Jackson Conti - Sujinho
Jackson Conti works well together, and the experimentation is showcased in the reflection of those '60s and '70s Jazz albums from the world that helped inspire Lootpack, Quasimoto and all of Madlib's various incarnations.
In the mid '90s, Branford Marsalis linked with the likes of DJ Premier and seminal "Dope On Plastic" '80s emcee Uptown to create Buckshot Lefonque, which to this day, is one of the most enduring fusions of Hip Hop and Jazz. Premo didn't pat himself on the shoulder, nor did Marsalis; they just did it. Madlib is one of the few producers left in Hip Hop who "just do it." While the media-shy Oxnard, California producer has been toying with joints for Erykah Badu, Guilty Simpson and a entirely remixed album for Percee P by mid-year, the man also known as Quasimoto and Yesterday's New Quintet ventured down to Rio de Janeiro to do a few remixes, and returned with a whole album - Sujinho, the collaborative journey into Brasilintime music with the drummer from famed group Azymuth, Ivan "Mamao" Conti. Thus, Jackson Conti, a "just do it" approach to music-making that lets the creativity do the talking.
Initiated by acclaimed Los Angeles Hip Hop photographer and music preserver B+, Jackson Conti is positioned as a moment in time. While the sessions may have been one-take, impromptu journeys, that quality makes this project edgy. The impeccable packaging and liner notes add to this, making it accessible to new and novice fans of Brazilian music, but also showcasing two musicians of different generations, cultures and genres coming together and conversing through percussion, keys and old favorites. The results are a rare opportunity for Hip Hop fans to have an album that plays just as well at a dinner party than it does in your headphones or car, and an opportunity for one of our own to appeal beyond, just as he's done with Badu and his Blue Note remixes in 2003.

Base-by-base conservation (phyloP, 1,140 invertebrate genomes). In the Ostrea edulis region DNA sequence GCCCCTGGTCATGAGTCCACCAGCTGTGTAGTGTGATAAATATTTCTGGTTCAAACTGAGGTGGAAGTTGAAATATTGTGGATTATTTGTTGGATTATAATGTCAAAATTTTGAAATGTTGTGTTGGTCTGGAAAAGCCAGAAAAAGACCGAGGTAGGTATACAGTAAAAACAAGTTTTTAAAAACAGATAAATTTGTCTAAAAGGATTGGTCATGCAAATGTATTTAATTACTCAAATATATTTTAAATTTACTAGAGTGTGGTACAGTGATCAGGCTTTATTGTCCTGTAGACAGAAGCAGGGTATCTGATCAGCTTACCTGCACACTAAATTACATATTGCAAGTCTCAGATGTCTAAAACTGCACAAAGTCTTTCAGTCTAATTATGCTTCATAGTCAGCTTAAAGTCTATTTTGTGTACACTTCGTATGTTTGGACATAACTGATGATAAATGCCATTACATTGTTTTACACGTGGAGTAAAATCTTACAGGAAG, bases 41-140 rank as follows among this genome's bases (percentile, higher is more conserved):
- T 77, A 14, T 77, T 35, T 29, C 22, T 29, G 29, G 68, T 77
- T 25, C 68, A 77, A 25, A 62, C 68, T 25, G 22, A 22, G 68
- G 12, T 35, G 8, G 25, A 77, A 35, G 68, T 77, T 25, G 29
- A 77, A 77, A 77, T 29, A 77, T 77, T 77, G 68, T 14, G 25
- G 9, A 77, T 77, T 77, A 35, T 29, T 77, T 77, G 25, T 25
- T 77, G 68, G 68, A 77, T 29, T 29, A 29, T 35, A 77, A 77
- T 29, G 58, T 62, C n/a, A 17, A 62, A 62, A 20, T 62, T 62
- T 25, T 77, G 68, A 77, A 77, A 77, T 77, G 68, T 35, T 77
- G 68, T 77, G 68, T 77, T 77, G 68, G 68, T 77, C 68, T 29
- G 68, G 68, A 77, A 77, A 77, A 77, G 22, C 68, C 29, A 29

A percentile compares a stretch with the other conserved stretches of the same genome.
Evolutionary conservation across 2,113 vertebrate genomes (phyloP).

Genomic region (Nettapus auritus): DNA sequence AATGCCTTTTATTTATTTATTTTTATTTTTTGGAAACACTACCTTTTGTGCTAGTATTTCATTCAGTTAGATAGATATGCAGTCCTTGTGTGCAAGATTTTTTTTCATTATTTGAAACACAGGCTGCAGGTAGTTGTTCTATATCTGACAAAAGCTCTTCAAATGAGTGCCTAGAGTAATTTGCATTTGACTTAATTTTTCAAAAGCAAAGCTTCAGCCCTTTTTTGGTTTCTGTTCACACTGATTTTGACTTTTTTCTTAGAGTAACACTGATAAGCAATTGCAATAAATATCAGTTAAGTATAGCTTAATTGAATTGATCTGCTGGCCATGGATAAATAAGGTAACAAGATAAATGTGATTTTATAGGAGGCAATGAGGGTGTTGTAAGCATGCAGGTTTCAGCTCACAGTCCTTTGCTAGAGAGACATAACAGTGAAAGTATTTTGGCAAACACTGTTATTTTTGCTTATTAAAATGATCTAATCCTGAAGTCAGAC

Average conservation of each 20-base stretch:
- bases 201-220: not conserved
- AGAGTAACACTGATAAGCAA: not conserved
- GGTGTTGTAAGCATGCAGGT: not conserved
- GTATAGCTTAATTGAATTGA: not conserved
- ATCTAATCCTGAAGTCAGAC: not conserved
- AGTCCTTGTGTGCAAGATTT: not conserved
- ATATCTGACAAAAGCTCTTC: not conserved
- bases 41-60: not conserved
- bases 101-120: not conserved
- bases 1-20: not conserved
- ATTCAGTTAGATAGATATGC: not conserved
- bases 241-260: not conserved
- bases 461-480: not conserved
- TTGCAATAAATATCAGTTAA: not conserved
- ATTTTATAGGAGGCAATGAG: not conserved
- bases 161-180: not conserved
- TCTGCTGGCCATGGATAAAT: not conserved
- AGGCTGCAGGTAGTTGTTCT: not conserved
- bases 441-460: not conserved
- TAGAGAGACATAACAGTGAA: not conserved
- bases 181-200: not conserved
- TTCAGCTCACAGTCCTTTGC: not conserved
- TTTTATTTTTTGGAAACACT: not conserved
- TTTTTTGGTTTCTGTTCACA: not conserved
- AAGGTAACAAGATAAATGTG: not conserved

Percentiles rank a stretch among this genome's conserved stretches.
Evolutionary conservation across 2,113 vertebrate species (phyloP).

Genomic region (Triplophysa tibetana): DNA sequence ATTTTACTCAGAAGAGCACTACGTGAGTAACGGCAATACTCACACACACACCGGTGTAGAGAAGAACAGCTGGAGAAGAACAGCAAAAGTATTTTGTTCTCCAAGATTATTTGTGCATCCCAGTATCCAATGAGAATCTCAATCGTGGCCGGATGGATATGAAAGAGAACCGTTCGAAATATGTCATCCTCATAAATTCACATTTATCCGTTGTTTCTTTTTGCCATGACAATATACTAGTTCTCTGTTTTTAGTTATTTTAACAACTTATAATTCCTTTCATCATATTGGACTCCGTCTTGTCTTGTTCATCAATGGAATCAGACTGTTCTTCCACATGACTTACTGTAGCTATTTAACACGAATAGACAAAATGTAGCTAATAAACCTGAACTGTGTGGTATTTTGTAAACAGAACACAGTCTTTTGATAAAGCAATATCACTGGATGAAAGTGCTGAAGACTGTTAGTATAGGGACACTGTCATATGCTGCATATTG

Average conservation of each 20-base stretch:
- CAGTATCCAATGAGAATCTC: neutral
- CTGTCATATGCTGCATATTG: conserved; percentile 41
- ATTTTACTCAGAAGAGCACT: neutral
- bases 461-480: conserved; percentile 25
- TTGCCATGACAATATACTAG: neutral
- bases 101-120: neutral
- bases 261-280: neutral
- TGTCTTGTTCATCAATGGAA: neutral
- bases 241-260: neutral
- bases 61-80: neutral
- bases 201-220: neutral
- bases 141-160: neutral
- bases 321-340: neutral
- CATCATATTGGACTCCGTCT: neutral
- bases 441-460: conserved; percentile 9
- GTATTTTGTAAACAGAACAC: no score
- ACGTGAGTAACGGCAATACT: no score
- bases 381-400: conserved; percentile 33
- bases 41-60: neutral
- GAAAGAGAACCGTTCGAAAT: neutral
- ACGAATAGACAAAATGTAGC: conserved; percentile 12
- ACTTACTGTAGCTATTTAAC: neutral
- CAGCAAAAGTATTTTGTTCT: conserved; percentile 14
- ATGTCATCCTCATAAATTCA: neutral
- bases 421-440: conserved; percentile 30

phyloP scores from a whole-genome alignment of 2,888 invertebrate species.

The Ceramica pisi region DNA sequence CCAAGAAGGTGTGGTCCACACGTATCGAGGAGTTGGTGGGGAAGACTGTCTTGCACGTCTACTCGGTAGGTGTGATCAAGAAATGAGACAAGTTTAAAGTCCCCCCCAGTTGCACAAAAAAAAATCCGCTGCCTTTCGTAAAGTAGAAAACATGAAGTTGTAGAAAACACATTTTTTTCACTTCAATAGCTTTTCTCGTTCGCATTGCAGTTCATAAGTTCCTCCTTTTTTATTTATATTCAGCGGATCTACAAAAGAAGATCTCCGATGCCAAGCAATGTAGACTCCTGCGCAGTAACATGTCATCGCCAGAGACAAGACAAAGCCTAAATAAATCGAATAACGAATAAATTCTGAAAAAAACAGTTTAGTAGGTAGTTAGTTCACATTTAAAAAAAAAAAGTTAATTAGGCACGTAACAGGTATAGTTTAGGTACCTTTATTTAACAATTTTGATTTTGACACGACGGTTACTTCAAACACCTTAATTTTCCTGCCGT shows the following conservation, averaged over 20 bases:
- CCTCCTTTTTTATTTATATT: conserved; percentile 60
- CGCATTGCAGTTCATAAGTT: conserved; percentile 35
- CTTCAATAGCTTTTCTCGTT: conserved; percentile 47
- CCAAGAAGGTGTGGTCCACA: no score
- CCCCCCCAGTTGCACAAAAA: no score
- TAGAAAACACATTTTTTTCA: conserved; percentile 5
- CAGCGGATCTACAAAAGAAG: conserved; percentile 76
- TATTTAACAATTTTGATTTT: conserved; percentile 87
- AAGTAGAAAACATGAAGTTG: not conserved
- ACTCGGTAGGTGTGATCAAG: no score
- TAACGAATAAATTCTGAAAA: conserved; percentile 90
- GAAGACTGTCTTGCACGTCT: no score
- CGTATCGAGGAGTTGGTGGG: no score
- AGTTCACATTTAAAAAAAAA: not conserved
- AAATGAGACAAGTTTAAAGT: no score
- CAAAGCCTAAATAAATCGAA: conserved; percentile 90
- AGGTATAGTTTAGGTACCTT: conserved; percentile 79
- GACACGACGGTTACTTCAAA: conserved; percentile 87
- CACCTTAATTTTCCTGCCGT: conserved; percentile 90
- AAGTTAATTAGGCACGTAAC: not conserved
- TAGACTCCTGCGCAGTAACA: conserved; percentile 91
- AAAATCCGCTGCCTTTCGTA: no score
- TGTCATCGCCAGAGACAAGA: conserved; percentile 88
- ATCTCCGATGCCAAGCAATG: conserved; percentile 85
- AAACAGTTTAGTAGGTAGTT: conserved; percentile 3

Standards like "Barumba" come alive with warm string arrangements over crisply recorded percussion in a way that channels warm weather afternoons. "Brasilian Sugar" however, subtly brings in the Hip Hop narrative, starting on a full-fledged break, showing how an ear like Madlib's can appreciate the canon of Brasiliantime music. The grooves vary from half-minute warm-ups to the 10-minute jam of "Papaia." Jackson Conti works well together, and the experimentation is showcased in the reflection of those '60s and '70s Jazz albums from the world that helped inspire Lootpack, Quasimoto and all of Madlib's various incarnations. This is grown-folks music that isn't out for your attention, but rather intended to be played and replayed for new movements within the songs that appeal to fans new and old, listeners and producers and Americans and Brazilians alike.
As Nas searches for MF DOOM [click to read] and Busta Rhymes champions J. Dilla, who will be the mainstream success to embrace Madlib's unmatchable range? Whether he's remixing relics, rapping in high-pitch tones or traveling to South America to jam out a gem with a cat in his sixties, Otis Jackson, Jr. is one of the things to love in a pessimistic time for Hip Hop. He just does it.